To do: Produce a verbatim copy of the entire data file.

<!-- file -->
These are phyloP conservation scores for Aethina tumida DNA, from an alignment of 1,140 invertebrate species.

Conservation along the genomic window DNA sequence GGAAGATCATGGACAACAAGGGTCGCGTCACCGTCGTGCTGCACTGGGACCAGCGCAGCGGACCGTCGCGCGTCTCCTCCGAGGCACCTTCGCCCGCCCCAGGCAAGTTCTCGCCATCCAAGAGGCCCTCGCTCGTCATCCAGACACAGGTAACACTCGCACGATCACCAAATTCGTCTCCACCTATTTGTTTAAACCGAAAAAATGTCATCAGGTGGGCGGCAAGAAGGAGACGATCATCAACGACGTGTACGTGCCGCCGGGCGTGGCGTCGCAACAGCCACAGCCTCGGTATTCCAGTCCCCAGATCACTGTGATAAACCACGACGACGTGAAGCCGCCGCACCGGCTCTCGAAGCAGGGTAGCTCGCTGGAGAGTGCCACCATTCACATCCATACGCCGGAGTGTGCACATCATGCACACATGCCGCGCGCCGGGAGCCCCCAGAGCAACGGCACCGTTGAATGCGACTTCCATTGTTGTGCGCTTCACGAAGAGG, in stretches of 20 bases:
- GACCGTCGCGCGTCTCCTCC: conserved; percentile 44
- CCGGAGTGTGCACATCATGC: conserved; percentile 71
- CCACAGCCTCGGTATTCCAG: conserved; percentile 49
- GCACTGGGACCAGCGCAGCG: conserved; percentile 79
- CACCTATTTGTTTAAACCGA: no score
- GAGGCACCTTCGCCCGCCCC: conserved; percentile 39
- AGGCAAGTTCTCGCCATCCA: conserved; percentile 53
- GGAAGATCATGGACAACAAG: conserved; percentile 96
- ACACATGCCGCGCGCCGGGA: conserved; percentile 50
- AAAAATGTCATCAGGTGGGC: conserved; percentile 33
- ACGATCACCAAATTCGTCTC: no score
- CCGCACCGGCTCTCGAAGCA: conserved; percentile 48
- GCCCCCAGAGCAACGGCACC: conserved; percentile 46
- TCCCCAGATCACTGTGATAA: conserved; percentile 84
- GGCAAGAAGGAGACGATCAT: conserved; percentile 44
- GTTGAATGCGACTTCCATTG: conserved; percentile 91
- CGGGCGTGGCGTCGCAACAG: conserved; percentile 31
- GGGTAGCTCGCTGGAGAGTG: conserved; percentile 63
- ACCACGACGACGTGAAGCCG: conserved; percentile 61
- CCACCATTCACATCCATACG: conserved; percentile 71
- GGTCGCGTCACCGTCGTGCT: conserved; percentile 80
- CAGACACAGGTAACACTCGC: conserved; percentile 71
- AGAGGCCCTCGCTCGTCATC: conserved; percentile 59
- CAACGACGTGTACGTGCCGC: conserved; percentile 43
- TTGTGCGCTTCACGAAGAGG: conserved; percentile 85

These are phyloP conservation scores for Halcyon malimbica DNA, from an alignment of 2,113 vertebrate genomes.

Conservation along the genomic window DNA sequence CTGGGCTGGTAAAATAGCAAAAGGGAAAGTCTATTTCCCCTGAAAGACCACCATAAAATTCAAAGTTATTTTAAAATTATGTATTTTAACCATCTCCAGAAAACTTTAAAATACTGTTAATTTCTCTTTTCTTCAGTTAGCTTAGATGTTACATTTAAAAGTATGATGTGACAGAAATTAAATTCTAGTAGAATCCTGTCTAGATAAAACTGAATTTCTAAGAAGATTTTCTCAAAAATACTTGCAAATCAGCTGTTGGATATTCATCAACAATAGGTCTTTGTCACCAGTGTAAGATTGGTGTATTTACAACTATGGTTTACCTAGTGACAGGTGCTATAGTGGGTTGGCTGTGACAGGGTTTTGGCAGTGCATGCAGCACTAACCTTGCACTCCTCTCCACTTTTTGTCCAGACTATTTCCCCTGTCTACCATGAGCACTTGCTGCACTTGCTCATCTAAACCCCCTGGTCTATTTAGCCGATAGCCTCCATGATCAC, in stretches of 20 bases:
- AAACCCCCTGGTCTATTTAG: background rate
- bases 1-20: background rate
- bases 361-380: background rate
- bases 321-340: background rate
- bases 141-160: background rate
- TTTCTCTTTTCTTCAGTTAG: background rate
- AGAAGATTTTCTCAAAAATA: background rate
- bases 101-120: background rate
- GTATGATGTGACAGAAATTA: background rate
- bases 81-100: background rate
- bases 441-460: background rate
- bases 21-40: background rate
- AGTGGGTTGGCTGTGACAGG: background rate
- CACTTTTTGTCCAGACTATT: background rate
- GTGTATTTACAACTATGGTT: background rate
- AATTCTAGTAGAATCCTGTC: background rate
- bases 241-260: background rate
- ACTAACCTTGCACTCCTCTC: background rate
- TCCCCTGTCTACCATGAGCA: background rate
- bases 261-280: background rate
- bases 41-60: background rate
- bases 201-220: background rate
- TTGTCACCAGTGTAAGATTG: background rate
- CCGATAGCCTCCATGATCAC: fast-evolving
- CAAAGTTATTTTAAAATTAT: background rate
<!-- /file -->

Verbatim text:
These are phyloP conservation scores for Aethina tumida DNA, from an alignment of 1,140 invertebrate species.

Conservation along the genomic window DNA sequence GGAAGATCATGGACAACAAGGGTCGCGTCACCGTCGTGCTGCACTGGGACCAGCGCAGCGGACCGTCGCGCGTCTCCTCCGAGGCACCTTCGCCCGCCCCAGGCAAGTTCTCGCCATCCAAGAGGCCCTCGCTCGTCATCCAGACACAGGTAACACTCGCACGATCACCAAATTCGTCTCCACCTATTTGTTTAAACCGAAAAAATGTCATCAGGTGGGCGGCAAGAAGGAGACGATCATCAACGACGTGTACGTGCCGCCGGGCGTGGCGTCGCAACAGCCACAGCCTCGGTATTCCAGTCCCCAGATCACTGTGATAAACCACGACGACGTGAAGCCGCCGCACCGGCTCTCGAAGCAGGGTAGCTCGCTGGAGAGTGCCACCATTCACATCCATACGCCGGAGTGTGCACATCATGCACACATGCCGCGCGCCGGGAGCCCCCAGAGCAACGGCACCGTTGAATGCGACTTCCATTGTTGTGCGCTTCACGAAGAGG, in stretches of 20 bases:
- GACCGTCGCGCGTCTCCTCC: conserved; percentile 44
- CCGGAGTGTGCACATCATGC: conserved; percentile 71
- CCACAGCCTCGGTATTCCAG: conserved; percentile 49
- GCACTGGGACCAGCGCAGCG: conserved; percentile 79
- CACCTATTTGTTTAAACCGA: no score
- GAGGCACCTTCGCCCGCCCC: conserved; percentile 39
- AGGCAAGTTCTCGCCATCCA: conserved; percentile 53
- GGAAGATCATGGACAACAAG: conserved; percentile 96
- ACACATGCCGCGCGCCGGGA: conserved; percentile 50
- AAAAATGTCATCAGGTGGGC: conserved; percentile 33
- ACGATCACCAAATTCGTCTC: no score
- CCGCACCGGCTCTCGAAGCA: conserved; percentile 48
- GCCCCCAGAGCAACGGCACC: conserved; percentile 46
- TCCCCAGATCACTGTGATAA: conserved; percentile 84
- GGCAAGAAGGAGACGATCAT: conserved; percentile 44
- GTTGAATGCGACTTCCATTG: conserved; percentile 91
- CGGGCGTGGCGTCGCAACAG: conserved; percentile 31
- GGGTAGCTCGCTGGAGAGTG: conserved; percentile 63
- ACCACGACGACGTGAAGCCG: conserved; percentile 61
- CCACCATTCACATCCATACG: conserved; percentile 71
- GGTCGCGTCACCGTCGTGCT: conserved; percentile 80
- CAGACACAGGTAACACTCGC: conserved; percentile 71
- AGAGGCCCTCGCTCGTCATC: conserved; percentile 59
- CAACGACGTGTACGTGCCGC: conserved; percentile 43
- TTGTGCGCTTCACGAAGAGG: conserved; percentile 85

These are phyloP conservation scores for Halcyon malimbica DNA, from an alignment of 2,113 vertebrate genomes.

Conservation along the genomic window DNA sequence CTGGGCTGGTAAAATAGCAAAAGGGAAAGTCTATTTCCCCTGAAAGACCACCATAAAATTCAAAGTTATTTTAAAATTATGTATTTTAACCATCTCCAGAAAACTTTAAAATACTGTTAATTTCTCTTTTCTTCAGTTAGCTTAGATGTTACATTTAAAAGTATGATGTGACAGAAATTAAATTCTAGTAGAATCCTGTCTAGATAAAACTGAATTTCTAAGAAGATTTTCTCAAAAATACTTGCAAATCAGCTGTTGGATATTCATCAACAATAGGTCTTTGTCACCAGTGTAAGATTGGTGTATTTACAACTATGGTTTACCTAGTGACAGGTGCTATAGTGGGTTGGCTGTGACAGGGTTTTGGCAGTGCATGCAGCACTAACCTTGCACTCCTCTCCACTTTTTGTCCAGACTATTTCCCCTGTCTACCATGAGCACTTGCTGCACTTGCTCATCTAAACCCCCTGGTCTATTTAGCCGATAGCCTCCATGATCAC, in stretches of 20 bases:
- AAACCCCCTGGTCTATTTAG: background rate
- bases 1-20: background rate
- bases 361-380: background rate
- bases 321-340: background rate
- bases 141-160: background rate
- TTTCTCTTTTCTTCAGTTAG: background rate
- AGAAGATTTTCTCAAAAATA: background rate
- bases 101-120: background rate
- GTATGATGTGACAGAAATTA: background rate
- bases 81-100: background rate
- bases 441-460: background rate
- bases 21-40: background rate
- AGTGGGTTGGCTGTGACAGG: background rate
- CACTTTTTGTCCAGACTATT: background rate
- GTGTATTTACAACTATGGTT: background rate
- AATTCTAGTAGAATCCTGTC: background rate
- bases 241-260: background rate
- ACTAACCTTGCACTCCTCTC: background rate
- TCCCCTGTCTACCATGAGCA: background rate
- bases 261-280: background rate
- bases 41-60: background rate
- bases 201-220: background rate
- TTGTCACCAGTGTAAGATTG: background rate
- CCGATAGCCTCCATGATCAC: fast-evolving
- CAAAGTTATTTTAAAATTAT: background rate